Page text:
§ Ordered to be laid before the House.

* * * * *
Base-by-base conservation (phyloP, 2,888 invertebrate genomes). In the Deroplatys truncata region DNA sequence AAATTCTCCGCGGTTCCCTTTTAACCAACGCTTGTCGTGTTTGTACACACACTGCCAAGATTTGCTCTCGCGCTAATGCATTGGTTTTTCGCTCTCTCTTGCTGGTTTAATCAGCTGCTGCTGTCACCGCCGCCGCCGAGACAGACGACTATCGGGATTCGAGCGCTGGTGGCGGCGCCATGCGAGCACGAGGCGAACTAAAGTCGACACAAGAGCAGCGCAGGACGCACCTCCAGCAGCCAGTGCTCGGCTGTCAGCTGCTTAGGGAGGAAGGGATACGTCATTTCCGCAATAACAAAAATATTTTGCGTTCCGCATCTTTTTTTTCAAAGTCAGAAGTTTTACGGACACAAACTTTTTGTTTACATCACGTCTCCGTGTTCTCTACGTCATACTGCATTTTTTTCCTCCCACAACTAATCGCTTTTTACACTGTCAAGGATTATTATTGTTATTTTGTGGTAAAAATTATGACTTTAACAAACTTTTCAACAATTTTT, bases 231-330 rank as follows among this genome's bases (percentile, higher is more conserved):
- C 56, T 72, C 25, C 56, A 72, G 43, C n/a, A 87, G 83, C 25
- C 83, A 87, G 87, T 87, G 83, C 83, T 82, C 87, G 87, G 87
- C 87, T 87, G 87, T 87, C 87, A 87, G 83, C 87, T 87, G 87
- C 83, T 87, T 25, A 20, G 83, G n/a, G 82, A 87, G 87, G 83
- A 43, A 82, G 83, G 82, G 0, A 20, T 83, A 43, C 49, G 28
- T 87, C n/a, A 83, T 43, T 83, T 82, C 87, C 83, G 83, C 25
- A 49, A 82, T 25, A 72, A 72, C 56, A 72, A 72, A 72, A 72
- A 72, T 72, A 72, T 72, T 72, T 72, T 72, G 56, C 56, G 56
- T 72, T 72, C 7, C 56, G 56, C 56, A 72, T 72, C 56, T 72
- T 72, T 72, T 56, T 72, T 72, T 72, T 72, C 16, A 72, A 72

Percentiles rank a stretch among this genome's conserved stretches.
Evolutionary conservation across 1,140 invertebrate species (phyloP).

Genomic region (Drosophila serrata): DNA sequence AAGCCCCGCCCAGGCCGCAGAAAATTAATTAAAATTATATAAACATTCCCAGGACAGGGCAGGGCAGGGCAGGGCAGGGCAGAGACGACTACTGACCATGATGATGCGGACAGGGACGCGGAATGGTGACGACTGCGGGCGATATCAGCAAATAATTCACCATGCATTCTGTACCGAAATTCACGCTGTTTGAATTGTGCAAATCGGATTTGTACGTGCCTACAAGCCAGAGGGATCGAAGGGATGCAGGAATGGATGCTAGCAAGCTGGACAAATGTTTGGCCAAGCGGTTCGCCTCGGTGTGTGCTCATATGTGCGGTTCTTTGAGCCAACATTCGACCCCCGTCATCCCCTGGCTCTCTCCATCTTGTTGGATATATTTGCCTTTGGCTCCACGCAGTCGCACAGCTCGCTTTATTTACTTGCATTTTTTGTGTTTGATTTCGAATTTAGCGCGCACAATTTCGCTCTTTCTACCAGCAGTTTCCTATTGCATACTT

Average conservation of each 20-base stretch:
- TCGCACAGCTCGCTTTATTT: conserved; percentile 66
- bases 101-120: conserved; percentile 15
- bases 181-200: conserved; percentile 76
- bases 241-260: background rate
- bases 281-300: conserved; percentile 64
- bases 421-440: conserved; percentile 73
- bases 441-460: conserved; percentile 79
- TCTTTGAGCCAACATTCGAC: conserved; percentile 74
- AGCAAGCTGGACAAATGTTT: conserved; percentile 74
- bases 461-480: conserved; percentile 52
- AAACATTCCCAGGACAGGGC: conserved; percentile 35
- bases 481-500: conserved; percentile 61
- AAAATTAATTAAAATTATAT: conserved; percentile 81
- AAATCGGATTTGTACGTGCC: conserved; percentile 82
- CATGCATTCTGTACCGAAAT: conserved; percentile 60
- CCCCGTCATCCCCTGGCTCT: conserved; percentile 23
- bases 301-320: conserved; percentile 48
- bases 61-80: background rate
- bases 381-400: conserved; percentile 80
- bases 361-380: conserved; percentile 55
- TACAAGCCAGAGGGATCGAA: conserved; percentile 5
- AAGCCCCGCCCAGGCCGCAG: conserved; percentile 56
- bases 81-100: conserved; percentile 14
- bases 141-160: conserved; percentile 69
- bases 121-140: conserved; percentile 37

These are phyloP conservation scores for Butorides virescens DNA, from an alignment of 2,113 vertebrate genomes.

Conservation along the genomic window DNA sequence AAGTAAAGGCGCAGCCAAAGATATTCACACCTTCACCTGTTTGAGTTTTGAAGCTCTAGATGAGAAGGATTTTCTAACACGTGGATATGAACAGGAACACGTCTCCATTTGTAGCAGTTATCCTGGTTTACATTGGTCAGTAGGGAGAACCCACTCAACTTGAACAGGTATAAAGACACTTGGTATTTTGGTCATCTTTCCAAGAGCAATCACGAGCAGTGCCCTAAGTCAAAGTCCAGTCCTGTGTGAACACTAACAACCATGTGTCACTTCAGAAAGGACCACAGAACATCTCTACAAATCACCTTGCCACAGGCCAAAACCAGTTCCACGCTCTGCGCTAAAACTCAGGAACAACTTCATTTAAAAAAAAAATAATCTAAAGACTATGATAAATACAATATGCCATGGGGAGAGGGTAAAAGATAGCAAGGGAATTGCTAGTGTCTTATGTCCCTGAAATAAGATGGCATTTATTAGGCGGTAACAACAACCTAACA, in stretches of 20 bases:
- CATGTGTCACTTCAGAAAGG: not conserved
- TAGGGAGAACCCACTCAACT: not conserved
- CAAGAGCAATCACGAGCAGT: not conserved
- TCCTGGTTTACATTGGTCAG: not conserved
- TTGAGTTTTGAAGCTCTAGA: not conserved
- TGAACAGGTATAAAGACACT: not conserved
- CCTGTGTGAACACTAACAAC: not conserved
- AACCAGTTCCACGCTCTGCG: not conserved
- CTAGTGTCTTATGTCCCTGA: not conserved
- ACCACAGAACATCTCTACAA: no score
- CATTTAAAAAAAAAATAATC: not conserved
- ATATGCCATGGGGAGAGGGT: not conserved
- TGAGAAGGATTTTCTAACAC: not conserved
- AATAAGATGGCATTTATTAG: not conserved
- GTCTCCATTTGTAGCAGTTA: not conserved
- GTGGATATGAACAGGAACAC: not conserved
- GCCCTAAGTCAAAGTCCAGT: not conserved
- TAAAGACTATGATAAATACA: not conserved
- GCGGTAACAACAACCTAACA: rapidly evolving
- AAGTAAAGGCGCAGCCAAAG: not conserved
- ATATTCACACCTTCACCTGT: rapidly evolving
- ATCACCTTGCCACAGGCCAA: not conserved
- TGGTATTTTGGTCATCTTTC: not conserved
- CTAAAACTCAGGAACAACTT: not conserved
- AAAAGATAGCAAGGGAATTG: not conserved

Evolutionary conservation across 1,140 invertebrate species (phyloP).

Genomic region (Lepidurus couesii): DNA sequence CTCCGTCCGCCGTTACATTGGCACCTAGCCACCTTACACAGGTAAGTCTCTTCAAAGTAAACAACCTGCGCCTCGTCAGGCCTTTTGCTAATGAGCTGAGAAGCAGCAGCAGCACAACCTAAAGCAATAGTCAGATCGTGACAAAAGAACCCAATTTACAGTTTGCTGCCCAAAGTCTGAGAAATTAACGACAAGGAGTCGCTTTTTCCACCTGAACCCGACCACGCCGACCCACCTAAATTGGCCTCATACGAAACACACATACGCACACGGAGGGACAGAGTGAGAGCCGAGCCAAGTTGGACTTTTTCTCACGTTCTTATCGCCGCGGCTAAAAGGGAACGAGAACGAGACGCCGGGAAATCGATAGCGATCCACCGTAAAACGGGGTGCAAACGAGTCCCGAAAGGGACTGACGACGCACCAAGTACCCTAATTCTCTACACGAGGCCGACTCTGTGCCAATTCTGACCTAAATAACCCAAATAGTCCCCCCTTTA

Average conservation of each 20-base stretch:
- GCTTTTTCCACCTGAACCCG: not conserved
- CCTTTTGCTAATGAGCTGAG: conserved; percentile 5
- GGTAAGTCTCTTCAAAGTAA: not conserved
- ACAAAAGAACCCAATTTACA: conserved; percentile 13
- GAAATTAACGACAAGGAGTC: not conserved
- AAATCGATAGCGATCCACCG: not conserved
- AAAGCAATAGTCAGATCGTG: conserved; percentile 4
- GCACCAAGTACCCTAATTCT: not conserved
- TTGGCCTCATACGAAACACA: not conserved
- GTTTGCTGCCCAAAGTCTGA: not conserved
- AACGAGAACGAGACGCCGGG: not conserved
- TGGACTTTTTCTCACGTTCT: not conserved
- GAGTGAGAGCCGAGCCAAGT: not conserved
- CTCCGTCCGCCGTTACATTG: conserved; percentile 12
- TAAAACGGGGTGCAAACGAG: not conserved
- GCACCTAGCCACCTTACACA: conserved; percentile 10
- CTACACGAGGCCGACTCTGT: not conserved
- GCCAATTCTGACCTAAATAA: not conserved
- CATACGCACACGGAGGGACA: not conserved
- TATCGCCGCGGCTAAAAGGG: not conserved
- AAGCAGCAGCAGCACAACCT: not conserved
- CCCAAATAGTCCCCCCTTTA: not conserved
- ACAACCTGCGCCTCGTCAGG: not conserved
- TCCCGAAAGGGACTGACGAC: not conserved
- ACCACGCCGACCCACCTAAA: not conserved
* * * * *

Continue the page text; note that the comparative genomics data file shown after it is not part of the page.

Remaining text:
§ The EARL of DERBY